Raising a Good Puppy

I had yet another bad dog owner interaction this morning.

Now, maybe it's 'cause I'm and old curmudgeon, but I seem to have been interacting with a slew of people who should not own dogs (heh... how's that for judgmental... and you kids get off my lawn).

This morning's interaction was between a medium sized 6 month old dog and Archer.

Archer is 10 and has interacted with tens of thousands of dogs. He makes it a point to meet a new dog on every way (3 to 4 walks a day) and say, "Hello," and generally get to know a dog. He's very well socialized and can interact successfully with most dogs... and the dogs he doesn't interact successfully with, he just walks away from.

So, we are walking. We see a dog on a leash. I make Archer sit and I ask if my dog can say hi to the other dog. Yes, I always ask because it's polite and sometimes there are reasons why some other dog may not be okay to say hi to Archer.

The owner we met this morning said, "my dog's not really well socialized so I don't think it's a good idea." He says this as he's walking toward Archer and his dog comes over to say hi.

His dog (who is about 25 lbs vs. Archer's very tall 95 lbs) does a friendly vocalization and jumps up so he's snout to snout with Archer. Both dogs have wagging tails and there's no sign of hackles. The owner yanks the leash and corrects the dog. Sigh.

Dogs are Different than Humans

One of the core things to understand about dogs is that they have different social norms than humans. Humans would not put their nose in a stranger's butt as a way to greet.

I don't speak dog. Yes, I'm met many thousands of dogs and watched Archer interact with them. This means that I have a gross understanding of dog... like wagging tails, hackles, and some rough notion of the meaning of vocalizations (are they friendly or hostile?)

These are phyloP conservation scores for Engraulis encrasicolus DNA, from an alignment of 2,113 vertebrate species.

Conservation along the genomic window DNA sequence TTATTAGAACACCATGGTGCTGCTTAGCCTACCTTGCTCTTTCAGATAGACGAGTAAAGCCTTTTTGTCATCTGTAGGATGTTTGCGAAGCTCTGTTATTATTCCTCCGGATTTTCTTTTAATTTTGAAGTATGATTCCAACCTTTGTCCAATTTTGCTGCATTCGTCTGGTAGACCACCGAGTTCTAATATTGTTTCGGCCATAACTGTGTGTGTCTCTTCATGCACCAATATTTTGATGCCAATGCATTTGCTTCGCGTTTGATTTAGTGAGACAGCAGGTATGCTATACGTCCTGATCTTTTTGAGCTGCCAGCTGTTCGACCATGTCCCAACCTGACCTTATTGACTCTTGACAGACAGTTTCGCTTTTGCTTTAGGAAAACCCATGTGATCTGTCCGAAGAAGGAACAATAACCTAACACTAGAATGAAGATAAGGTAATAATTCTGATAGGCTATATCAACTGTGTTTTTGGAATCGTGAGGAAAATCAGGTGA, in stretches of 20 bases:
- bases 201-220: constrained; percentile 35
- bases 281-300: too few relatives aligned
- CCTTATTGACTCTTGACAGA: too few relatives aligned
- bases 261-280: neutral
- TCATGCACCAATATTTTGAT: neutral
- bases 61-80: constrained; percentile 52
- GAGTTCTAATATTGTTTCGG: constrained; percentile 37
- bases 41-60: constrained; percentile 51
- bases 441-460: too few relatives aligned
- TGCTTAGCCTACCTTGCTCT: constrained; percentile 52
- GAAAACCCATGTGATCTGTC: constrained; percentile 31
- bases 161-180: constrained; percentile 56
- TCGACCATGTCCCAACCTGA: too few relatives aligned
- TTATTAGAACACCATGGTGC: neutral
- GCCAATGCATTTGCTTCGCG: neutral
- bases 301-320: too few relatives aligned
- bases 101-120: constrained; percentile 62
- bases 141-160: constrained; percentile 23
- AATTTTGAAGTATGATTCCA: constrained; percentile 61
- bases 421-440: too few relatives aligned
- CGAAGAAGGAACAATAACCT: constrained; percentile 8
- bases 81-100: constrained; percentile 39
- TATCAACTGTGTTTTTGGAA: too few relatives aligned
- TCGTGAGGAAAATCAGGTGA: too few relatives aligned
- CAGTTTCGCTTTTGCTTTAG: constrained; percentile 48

With Archer, I have always let him interact with other dogs in his own way unless there's blood or some signs of extreme unhappiness. An example of extreme unhappiness was when two German Shepard bitches growled and barked until Archer was curled up in a ball on the ground.

By letting Archer speak dog and learn dog, he has gained a very good dog vocabulary. He is polite in meeting dogs. He can politely say, "No thank you," when a dog tries to mount him. He can get a fun dog to play with him. I can take him places and let him interact with all manner of two and four legged creatures.

Letting Dogs learn to Speak Dog

The puppy owner this morning was trying to apply human norms to his dog's interaction with my dog. This is not okay. His dog will never learn to speak dog... will never be well socialized with other dogs... never get to be a dog... if the dog isn't allowed to interact with other dogs as a dog.

I think it's a good thing to apply human norms to a dog interacting with a human. It's not okay for a dog to jump up on a human. It's mostly not okay for a dog to vocalize toward a stranger human.

However, in order for a dog to be a dog... in order for a dog to be a happy dog... it must be able to socialize and interact with other dogs... as dogs do.

How Dogs Socialize

Dogs are very social creatures. They run in packs but they also like to mix it up with members of different packs.

The way dogs learn to socialize is, as puppies, to interact with lots of other dogs and puppies.

Dogs have lots and lots of ways to help puppies understand what acceptable behavior is. For example, next time you're playing with a puppy and it nibbles at your hand, give a high pitched "yelp." The puppy will immediately back off and maybe put her ears down. A few seconds later, the puppy will be back at play with you.

The yelp is a way that puppies tell other puppies, "you bit me too hard." It's important for puppies to learn to control their mouth (it's their primary means of manipulating their world) and puppies are wired to back off when another puppy yelps.

If a puppy jumps up on you, turn your back. The social shunning of the puppy tells the puppy that what it did is not okay. If you yell at the puppy or otherwise interact with him, he will treat the jumping up as a game.

Watch the way puppies interact with each other and with adult dogs. You'll see a how the puppies give each other feedback and how the adult dogs give the puppies feedback. And over time, the puppies will grow to learn what's okay and what's not.

Be Kind to your Dog

A key way to be kind to your dog is to let her socialize with lots of other dogs. The socialization is emotionally good for the dog and will teach the dog how to be a better dog.

Don't apply human norms to dog interaction. Just let your dog go at it with other dogs unless there's clear danger or distress. Let the dogs work it out for themselves.

Unless your dog draws blood from other dogs, let your dog interact in all different situations with other dogs. Even if your dog is on leash and gets more aggressive with other dogs, let him interact from on leash... he will learn to be more chill.

But, please, please, please... if your dog meets another dog and there's some jumping and vocalization and rough-housing... just let it go because your dog will come back from that walk happier and better off.